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From "SAILESH KRISHNAMURTI, BLOOMBERG/ 731 LEXIN" <skrishnam...@bloomberg.net>
Subject Re: http-redirect url gets corrupted in request_rec - apache 2
Date Tue, 11 Dec 2007 17:18:45 GMT


----- Original Message -----
From: Ralf Mattes <modules-dev@httpd.apache.org>
To: modules-dev@httpd.apache.org
At: 12/10 18:47:38

On Mon, 2007-12-10 at 12:03 -0700, Joe Lewis wrote:

Yeah, it kind of gets anoying soon ;-)

> Please Stop Top Posting.
> 
> SAILESH KRISHNAMURTI, BLOOMBERG/ 731 LEXIN wrote:
> > just finished trying that. Same result still seems to have the same garbage 
characters. Is there any other debugging technique we can try. Can we force 
nulll termination of strings. Are we sure it is a non-null terminated string 
issue, since the characters are occuring in the begining of the string. In the 
past, I think I have noticed them occuring in the middle also ...
> >   
> 
> We are NOT sure whether or not it is a NULL termination issue at this
> point.

Well said.

>   Whatever it is would actually be a result of the variable that
> occurs BEFORE the table in physical memory. 

But we aren't really shure about that, aren't we? Who is actually
setting up that headers-out key/value pair? Maybe the data is already
corrupted when it enters the table? (To the OP: _please_ show us your
code, at least the relevant parts ...).

>  It looks like the first
> segment of the header is getting overwritten.

Hmm, you really think this happens to the actual header being written
out? Maybe it would be a good idea to add some printf- (erm, i mean
ap_log...) style logging to peek at the table value ...

>   You may want to try using
> a debugger at this point, since you had the same results with your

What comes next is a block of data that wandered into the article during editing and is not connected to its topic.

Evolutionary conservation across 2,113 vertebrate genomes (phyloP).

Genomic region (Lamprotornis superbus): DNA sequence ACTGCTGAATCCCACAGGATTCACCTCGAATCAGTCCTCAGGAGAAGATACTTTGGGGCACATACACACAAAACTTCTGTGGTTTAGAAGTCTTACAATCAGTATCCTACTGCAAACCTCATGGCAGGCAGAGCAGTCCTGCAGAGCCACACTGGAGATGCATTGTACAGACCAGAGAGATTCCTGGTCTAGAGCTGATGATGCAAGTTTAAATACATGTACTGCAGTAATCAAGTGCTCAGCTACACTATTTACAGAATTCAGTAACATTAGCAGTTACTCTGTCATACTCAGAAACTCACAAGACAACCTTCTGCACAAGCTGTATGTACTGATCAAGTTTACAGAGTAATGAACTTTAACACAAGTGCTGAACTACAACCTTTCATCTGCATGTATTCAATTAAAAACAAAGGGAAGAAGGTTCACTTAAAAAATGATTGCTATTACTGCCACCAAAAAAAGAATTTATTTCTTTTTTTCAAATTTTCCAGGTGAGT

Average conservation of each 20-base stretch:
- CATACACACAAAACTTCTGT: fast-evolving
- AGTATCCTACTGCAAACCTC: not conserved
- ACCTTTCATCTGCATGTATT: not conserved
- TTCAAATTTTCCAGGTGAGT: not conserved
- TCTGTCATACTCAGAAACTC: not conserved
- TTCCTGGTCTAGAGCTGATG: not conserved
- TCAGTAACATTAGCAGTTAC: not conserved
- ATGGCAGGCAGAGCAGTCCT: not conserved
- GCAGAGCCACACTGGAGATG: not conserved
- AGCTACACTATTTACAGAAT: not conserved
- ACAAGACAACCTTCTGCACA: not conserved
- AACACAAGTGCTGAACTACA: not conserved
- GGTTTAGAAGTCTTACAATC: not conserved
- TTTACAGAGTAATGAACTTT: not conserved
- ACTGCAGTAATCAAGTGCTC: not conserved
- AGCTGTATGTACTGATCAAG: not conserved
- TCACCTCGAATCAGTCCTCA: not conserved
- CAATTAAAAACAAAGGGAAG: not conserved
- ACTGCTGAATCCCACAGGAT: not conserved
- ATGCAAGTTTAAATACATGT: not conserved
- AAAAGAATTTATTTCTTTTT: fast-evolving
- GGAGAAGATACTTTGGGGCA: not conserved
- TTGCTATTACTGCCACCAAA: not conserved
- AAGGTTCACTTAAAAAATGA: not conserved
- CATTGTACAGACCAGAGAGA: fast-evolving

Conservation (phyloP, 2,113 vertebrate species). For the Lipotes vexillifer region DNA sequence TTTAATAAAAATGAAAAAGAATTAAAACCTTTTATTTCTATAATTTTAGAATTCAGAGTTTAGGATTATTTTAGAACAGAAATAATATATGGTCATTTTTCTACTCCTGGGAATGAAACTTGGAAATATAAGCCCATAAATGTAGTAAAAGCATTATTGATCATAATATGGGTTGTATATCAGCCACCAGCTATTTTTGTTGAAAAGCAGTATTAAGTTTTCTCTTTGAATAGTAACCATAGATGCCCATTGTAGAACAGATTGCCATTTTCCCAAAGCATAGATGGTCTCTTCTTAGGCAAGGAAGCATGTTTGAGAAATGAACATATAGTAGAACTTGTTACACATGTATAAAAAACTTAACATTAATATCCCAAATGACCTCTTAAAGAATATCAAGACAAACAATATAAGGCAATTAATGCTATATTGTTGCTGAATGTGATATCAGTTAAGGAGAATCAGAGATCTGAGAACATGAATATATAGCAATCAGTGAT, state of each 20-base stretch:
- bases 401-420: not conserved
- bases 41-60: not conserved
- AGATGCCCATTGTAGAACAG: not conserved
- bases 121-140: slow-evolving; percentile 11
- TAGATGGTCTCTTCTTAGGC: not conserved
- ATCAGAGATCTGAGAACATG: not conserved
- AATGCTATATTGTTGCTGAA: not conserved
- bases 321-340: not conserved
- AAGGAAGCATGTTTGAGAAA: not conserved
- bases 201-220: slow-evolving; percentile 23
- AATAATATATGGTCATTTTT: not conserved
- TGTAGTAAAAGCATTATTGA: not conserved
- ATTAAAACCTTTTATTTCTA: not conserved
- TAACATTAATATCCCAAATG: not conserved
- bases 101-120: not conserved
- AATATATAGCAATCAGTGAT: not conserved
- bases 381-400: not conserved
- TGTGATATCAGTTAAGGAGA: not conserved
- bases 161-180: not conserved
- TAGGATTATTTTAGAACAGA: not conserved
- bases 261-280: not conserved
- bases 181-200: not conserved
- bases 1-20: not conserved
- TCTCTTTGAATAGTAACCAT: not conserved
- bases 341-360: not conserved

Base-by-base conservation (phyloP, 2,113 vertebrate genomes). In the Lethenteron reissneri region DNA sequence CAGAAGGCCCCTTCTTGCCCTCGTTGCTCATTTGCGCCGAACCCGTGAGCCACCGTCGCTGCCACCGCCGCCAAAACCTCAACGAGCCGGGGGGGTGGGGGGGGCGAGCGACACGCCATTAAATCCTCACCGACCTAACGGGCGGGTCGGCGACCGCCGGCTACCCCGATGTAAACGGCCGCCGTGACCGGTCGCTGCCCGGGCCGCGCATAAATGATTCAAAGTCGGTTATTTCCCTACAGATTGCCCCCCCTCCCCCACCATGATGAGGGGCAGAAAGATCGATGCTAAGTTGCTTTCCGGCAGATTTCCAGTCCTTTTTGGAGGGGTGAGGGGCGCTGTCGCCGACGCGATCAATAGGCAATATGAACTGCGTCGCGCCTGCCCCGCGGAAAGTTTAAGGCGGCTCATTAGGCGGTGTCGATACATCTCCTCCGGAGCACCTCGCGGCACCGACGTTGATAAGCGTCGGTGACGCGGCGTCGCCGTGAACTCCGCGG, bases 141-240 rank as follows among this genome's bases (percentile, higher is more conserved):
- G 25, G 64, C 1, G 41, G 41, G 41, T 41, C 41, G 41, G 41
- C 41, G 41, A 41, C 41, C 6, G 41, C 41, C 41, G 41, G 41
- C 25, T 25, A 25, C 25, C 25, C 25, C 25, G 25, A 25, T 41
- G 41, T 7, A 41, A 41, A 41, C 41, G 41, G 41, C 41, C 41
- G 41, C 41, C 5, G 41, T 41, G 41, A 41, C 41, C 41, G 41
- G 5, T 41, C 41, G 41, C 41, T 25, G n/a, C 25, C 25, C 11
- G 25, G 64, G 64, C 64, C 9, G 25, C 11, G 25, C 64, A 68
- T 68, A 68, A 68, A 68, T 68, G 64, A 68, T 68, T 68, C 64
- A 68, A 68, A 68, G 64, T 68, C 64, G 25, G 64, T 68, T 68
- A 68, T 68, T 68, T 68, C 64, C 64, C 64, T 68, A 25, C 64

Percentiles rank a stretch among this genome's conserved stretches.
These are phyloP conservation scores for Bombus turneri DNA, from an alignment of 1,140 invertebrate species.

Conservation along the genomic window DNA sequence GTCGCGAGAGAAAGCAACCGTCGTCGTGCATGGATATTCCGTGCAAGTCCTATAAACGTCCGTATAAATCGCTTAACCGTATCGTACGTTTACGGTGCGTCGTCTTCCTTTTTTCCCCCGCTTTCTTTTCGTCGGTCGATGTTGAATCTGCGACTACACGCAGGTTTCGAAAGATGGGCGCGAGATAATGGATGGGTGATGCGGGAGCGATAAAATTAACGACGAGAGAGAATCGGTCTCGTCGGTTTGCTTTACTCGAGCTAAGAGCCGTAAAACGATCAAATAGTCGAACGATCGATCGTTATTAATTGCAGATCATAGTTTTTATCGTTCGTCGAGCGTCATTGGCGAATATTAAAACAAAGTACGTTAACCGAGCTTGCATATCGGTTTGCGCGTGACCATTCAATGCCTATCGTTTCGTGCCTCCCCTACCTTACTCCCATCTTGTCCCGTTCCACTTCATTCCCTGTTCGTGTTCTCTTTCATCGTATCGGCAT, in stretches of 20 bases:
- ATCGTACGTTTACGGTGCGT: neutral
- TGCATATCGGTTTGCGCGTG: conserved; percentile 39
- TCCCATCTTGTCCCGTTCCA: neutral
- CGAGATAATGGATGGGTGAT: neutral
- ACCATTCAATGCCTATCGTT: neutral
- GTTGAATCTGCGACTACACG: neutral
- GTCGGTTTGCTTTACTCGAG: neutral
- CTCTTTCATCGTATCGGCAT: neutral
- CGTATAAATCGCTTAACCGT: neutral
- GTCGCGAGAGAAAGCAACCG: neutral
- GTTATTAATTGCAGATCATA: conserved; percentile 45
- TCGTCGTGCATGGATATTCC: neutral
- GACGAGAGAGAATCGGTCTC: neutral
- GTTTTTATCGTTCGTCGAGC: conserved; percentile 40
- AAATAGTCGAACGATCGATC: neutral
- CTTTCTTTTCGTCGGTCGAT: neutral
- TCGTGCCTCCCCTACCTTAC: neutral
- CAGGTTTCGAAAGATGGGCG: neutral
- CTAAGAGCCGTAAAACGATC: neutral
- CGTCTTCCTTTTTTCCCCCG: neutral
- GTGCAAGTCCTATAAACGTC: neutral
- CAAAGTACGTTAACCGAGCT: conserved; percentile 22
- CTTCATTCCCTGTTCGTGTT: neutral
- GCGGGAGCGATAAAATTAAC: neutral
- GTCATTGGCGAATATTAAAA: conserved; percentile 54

> module hooking to *_LAST.  Using a debugger, you would have to find the
> table header, and then step through while watching that until you see it
> change, then do a back trace to find out where the service is.  (hint,
> in Linux, you would have used "gdb httpd2", then "run -X", then start
> tracing when you hit it with a browser, but in Solaris, I believe you
> will have to use strace or something similar).

I doubt about  strace for Solaris ;-) truss' me. 
But i'd rather have a looong look at the code and examine the place(es)
where the headers are set/modified. 
@OP: can you see a pattern in the garbage? Do you always get the same
bytes at the start of your login? Same _number_ of bytes? 

Rather than using a debugger i'd first use Valgrind or a similar tool 
(maybe even lint, I don't think valgrind is arround on
Solaris/Sparc                                                                            
                                                                       Hi, Forgive me if my
post dosent come out looking right, the mail client Im using is a bit antiquated. However
to answer the above questions, here is a code snippet that illustrates how this is being set
in the code:                 char loc[2024];                                             
                   sprintf (loc, "%s", location);//location is passed into the method    
         apr_table_setn (r->headers_out, "Location", loc);
 r->status = HTTP_TEMPORARY_REDIRECT;
 return (HTTP_TEMPORARY_REDIRECT);                                              The above
is pretty standard. I also printed out the r->headers_out using apr_table_getn and fprintf
statements and it looks ok. the garbage characters are the same for a given compilation attempt
and apache instance but varies between compilation attempts :-)                          
                  

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